The daily scrum's official purpose is as follow:
- Communicating to the rest of the team what you did yesterday
- Communicating to the rest of the team what you are going to do today
- Communicating to the scrum master any impediments or blocked items
Applying this to your case:
- Discussion is not a part of the daily scrum, so whether there's anything to discuss is irrelevant
- "I have done bug 23/24/25 yesterday and I am going to concentrate on CSS bug files today" is a valid and useful scrum status. It tells everyone that one is progressing and what to keep their hands off for today. It also tells people that one hasn't been stuck on the same bug for three days.
- We need to have a check that there is no trouble brewing, problems happening, impediments etc.
The daily scrum's behind the scenes purpose is:
- Embodying the agile principle of transparency
- Minimizing the impact of problems by making sure they are reported as fast as possible
- Have a very quick feedback cycle of one day for many whole-team issues, which is preferable to having only an iteration-long feedback cycle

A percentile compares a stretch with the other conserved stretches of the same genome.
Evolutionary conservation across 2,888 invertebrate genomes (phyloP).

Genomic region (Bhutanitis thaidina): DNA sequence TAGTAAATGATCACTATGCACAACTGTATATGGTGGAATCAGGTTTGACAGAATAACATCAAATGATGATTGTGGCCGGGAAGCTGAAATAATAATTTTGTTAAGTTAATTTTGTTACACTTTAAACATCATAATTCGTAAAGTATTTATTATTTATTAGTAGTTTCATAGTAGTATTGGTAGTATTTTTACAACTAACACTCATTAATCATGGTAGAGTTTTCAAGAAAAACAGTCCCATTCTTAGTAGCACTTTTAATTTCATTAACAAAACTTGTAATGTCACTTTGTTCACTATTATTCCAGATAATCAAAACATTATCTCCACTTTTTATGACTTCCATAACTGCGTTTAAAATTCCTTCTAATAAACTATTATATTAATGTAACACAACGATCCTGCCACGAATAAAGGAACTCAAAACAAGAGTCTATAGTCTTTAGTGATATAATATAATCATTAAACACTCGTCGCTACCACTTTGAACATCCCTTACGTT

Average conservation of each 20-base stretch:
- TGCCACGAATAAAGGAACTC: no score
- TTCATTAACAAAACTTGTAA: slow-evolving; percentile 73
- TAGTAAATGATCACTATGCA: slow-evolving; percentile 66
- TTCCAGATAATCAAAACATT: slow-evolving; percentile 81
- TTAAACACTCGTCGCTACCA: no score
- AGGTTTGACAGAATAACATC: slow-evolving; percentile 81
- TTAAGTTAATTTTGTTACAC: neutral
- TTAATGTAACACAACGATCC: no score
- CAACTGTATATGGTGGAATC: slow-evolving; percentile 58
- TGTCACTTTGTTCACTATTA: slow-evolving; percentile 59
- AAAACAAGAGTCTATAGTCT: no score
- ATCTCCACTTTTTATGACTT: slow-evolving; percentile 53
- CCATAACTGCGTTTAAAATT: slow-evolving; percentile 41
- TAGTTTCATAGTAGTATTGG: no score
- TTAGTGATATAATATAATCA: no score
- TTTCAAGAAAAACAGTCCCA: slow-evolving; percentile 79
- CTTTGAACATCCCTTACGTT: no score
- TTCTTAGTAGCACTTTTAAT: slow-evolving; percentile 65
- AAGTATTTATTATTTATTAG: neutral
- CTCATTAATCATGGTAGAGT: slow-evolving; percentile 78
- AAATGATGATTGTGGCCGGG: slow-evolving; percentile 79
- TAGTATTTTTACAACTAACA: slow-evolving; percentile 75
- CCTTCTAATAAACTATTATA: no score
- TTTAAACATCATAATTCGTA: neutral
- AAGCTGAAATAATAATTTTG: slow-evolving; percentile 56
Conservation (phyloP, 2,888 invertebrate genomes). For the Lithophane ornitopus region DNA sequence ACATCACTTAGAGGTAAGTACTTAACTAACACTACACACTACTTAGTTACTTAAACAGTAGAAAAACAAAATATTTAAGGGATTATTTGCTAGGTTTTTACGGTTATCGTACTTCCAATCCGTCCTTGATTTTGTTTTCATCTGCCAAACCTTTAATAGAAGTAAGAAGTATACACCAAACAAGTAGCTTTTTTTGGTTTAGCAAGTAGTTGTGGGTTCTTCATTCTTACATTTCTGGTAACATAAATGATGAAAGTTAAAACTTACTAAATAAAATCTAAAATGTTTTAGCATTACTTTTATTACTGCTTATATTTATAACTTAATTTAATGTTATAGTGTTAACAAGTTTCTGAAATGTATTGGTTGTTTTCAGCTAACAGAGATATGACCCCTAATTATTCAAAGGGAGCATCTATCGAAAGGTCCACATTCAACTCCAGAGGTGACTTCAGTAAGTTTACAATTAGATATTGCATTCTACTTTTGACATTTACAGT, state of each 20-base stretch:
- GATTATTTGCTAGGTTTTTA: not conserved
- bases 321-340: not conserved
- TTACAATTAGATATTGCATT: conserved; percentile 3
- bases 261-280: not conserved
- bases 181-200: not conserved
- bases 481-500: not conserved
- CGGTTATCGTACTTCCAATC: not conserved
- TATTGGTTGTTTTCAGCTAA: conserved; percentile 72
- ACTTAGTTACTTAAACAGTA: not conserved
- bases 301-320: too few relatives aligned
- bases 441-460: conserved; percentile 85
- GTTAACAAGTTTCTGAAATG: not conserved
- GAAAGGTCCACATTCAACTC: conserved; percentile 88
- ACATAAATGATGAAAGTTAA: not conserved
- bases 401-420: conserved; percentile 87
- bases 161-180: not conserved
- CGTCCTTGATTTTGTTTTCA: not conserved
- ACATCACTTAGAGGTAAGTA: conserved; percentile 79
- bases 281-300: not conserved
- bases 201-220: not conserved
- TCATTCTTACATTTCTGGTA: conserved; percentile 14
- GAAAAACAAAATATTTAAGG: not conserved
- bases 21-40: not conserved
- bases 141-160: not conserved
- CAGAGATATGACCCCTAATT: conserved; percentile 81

- To give your developers a place to speak or ask questions to everybody else instead of having to go desk-by-desk
- To have an ahead of time understanding if the team is going to make a sprint or not
- To let the team re-organize if the current workload distribution is not efficient
You can find a very good article by Jeff Sutherland on MSDN:
Individuals and interactions are essential to high-performing teams. Studies of "communication saturation" during one project showed that, when no communication problems exist, teams can perform 50 times better than the industry average. To facilitate communication, agile methodologies rely on frequent inspect-and-adapt cycles. These cycles can range from every few minutes with pair programming, to every few hours with continuous integration, to every day with a daily standup meeting, to every iteration with a review and retrospective.